Hindi, Urdu: ... dekhaa ... dekhaa

MonsieurGonzalito

Senior Member
Castellano de Argentina
Friends,

The "dekhaa ... dekhaa ..." below, how can it be translated?

In lyrics websites they say "I tried to understand, I tried to appease/entertain it"
The whole idea is, that one's feelings can't be denied.

Would dekhaa be an adverb here (in sight of)? Or a noun (sight)? Or the participle of dekhaanaa (I saw)?
Is it a usual expression when one tries one thing after another?
If so, does it require what is tried (samjhaanaa, behlaanaa) to be in absolutive?


jitnii thii xushiyaamN sab kho chukii hai, bas ek Gam hai ki jaataa nahiiN
samjhaa ke dekhaa bahlaa ke dekhaa, dil hai kii chain is ko aataa nahiiN


Thanks in advance for any help.

[The verses belong to the famous Bollywood song and movie "Kabhi Alvida Na Kehna"]
 
  • aevynn

    Senior Member
    USA
    English, Hindustani
    Any verb X in the absolutive(/conjunctive) plus dekhnaa forms a complex predicate meaning "to try to do X," and the dekhaa in the lyrics is the perfective participle of dekhnaa. The construction doesn't inherently carry a sense of "trying one thing after another" --- the lyrics carry this sense, but it's largely because of the parallel structure. For a non-reduplicated example... If someone is being fussy about eating something, you might say:

    खाके तो देख, शायद अच्छा लगे।​
    کھا کے تو دیکھ، شاید اچھا لگے۔​
    khaake to dekh, shaayad acchaa lage.
    Try (eating) it, you might like it.​
     
    Last edited:

    Dib

    Senior Member
    Bengali (India)
    I agree to aevynn's explanation of the grammar, but I think the exact sense is not quite "to try to do X", it is more like "to do X and then see what comes out of it". "To try to do X" has no implication whether the action X does eventually get performed or not. That depends on the result of the "try" part. Hindi "X kar ke dekh-" implies that the action "X" actually gets performed, and then comes the reckoning of the results.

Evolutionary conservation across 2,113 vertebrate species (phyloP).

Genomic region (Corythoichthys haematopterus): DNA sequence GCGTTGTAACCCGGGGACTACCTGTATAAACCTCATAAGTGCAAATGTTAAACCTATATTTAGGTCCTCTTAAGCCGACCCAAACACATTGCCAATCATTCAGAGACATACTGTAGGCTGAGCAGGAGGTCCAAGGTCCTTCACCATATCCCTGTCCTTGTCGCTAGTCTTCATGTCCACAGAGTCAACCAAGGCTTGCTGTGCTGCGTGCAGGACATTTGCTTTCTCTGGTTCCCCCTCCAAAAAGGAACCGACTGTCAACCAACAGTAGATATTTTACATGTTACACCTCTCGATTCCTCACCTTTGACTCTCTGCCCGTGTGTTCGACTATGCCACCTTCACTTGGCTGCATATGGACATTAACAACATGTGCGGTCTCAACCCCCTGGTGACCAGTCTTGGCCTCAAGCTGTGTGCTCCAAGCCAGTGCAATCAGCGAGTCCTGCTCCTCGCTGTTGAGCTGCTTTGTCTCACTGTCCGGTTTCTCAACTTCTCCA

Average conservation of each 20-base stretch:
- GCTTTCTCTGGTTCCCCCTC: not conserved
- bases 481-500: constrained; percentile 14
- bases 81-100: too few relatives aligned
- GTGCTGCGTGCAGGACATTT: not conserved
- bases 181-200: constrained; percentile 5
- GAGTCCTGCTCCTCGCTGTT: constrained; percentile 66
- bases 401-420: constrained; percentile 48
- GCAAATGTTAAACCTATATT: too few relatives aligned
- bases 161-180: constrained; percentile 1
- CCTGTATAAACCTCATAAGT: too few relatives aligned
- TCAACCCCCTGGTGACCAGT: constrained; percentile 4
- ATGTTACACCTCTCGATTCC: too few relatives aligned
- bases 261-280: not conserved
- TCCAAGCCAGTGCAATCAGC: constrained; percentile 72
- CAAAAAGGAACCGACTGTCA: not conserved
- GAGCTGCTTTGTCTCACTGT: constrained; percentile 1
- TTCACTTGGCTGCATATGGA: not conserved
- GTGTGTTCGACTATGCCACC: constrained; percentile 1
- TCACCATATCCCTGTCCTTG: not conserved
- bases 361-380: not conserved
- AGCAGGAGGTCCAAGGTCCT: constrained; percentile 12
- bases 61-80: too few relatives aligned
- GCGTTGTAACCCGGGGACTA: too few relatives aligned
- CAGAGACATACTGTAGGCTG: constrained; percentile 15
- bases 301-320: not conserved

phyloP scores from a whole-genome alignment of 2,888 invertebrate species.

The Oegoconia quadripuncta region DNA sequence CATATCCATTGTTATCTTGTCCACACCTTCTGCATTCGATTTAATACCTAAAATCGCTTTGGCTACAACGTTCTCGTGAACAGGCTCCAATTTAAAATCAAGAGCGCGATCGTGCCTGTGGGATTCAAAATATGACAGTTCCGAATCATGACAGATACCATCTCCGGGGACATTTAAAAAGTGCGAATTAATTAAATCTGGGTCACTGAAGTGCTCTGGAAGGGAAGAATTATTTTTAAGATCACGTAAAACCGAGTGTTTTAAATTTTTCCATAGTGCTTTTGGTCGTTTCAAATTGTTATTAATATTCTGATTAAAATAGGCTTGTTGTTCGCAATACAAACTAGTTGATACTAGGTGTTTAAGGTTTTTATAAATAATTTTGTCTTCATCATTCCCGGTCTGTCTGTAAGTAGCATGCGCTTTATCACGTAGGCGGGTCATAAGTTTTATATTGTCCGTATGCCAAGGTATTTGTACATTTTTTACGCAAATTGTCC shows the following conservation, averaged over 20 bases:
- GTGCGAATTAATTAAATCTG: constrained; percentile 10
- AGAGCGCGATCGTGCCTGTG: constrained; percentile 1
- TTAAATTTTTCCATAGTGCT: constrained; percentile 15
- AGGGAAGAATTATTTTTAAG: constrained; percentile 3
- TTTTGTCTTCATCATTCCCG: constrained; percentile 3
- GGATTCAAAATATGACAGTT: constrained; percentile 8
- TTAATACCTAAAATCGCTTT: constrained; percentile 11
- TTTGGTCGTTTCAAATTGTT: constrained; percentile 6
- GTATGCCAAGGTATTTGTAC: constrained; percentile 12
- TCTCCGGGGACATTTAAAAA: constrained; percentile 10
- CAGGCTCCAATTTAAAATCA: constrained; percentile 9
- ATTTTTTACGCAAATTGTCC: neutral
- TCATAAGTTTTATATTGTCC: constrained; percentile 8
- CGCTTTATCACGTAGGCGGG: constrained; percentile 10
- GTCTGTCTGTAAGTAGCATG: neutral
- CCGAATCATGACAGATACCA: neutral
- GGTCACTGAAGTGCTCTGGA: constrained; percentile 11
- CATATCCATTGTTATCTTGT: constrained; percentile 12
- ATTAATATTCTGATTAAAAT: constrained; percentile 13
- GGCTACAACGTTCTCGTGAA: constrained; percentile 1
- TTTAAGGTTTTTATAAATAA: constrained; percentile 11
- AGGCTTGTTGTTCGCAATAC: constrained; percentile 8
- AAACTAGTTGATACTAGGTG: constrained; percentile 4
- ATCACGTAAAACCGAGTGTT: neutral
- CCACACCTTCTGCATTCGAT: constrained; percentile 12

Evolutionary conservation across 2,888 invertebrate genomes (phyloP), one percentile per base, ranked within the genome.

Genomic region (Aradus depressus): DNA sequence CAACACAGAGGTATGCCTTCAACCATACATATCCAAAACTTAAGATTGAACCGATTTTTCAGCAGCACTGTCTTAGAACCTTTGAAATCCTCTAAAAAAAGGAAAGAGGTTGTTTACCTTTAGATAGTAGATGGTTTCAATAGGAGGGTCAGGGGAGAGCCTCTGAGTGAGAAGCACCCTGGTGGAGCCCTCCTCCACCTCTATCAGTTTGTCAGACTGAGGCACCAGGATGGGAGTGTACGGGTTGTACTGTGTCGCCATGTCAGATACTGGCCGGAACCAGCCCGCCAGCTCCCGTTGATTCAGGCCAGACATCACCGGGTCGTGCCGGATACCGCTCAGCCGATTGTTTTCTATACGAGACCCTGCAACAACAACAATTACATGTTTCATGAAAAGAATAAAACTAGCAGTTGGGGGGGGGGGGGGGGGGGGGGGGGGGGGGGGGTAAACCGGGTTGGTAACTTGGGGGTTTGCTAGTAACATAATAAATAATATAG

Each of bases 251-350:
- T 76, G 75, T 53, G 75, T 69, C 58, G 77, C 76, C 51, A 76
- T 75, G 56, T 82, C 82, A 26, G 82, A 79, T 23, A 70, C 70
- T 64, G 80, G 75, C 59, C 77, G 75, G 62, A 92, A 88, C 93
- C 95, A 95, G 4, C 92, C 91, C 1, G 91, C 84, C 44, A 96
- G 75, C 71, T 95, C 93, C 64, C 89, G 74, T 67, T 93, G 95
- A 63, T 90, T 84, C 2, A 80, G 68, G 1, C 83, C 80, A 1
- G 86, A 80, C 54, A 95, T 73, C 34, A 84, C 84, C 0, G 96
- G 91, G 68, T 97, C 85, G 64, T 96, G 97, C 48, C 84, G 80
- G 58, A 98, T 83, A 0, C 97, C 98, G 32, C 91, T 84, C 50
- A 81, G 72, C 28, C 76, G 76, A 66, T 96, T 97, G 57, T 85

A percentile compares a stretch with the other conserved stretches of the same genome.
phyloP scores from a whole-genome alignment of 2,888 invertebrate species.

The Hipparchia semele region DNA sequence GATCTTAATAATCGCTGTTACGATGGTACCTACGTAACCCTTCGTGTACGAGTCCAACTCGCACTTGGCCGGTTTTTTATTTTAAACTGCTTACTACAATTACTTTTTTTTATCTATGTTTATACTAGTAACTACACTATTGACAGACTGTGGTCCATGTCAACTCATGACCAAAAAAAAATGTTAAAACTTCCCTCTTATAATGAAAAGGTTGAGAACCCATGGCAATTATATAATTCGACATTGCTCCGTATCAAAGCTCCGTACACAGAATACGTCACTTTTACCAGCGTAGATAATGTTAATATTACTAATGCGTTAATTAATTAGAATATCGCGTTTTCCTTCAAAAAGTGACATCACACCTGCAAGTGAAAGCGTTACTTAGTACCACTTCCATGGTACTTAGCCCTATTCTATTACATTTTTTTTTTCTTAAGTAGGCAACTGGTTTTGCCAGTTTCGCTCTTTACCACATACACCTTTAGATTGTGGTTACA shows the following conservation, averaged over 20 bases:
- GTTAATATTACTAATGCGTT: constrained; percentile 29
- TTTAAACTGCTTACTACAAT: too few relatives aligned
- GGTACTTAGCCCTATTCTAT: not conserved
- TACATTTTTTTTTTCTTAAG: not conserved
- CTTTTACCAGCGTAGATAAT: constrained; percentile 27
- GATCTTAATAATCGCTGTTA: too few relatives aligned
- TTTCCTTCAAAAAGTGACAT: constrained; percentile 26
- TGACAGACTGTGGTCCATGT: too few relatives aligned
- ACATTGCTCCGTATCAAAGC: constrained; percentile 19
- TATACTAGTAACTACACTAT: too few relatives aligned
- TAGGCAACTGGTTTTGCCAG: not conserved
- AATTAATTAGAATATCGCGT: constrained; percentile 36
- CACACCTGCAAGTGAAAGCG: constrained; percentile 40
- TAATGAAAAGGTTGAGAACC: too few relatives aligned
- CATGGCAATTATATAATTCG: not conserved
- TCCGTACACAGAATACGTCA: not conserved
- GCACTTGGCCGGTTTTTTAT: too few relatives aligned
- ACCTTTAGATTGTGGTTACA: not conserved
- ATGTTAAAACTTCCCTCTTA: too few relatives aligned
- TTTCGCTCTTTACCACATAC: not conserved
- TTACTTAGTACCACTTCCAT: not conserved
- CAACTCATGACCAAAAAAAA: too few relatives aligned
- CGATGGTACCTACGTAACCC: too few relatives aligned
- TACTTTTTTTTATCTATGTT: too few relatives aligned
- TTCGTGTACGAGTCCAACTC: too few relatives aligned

Let me give an example to explain what I mean. These days, India is (or at least it was till a week ago) under a strict lock-down with no public transport running. If someone wants to go to Agra from Gwalior, and you want to tell them, "Sure, try to go to Agra, but I don't think, you can", you won't say, *"Thiik hai, aagraa jaa ke dekh, lekin mujhe nahiiN lagtaa tuu jaa paaegaa", because you antecipate that the action in question (jaa-) cannot actually be performed. You can however say, "Thiik hai, aagraa jaane kii koshish kar (ke dekh), lekin mujhe nahiiN lagta tuu jaa paaegaa." Here, the "try" part is translated literally by "koshish karnaa", and because the action thus expressed (to try) can certainly be performed whatever the result, you can also add the "ke dekh" to it, if you wish.

    Caveat: I hope, I am not imposing the Bengali semantics of the parallel construction on Hindi. Please wait for confirmation.

    ---

    In many instances, English "to try something" (not "to try to do something") corresponds to a Hindi "... kar ke dekh-" construction, because English keeps the actual action verb implicit, which Hindi makes explicit, e.g.
    Try this food = ye chiiz/khaanaa khaa ke dekh
    Try this dress = ye kapRaa pahan ke dekh
    Try the metro (transport) = meTro se jaa ke dekh
     

    MonsieurGonzalito

    Senior Member
    Castellano de Argentina
    Now that I think about this, another song comes to mind, (with Braj elements): "Rang".
    It might be playing with the literal sense of "looking" in those sacred cities/directions, and "trying" them, (but never finding anything like the [color of the] master/lover).

    e, gokul dekhaa,
    mathuraa dekhaa
    puurab dekhaa,
    pashchim dekhaa,
    uttar dekhaa,
    dakkhin dekhaa,

    par tosaa na koii
    raNg dekhaa, rē!
     

    littlepond

    Senior Member
    Hindi
    Now that I think about this, another song comes to mind, (with Braj elements): "Rang".
    It might be playing with the literal sense of "looking" in those sacred cities/directions, and "trying" them, (but never finding anything like the [color of the] master/lover).

    Yes, just like in the English phrase "have seen it all", the sense of experiencing is implied by "see".

    In the song again, the "see" is working as "experience".
     
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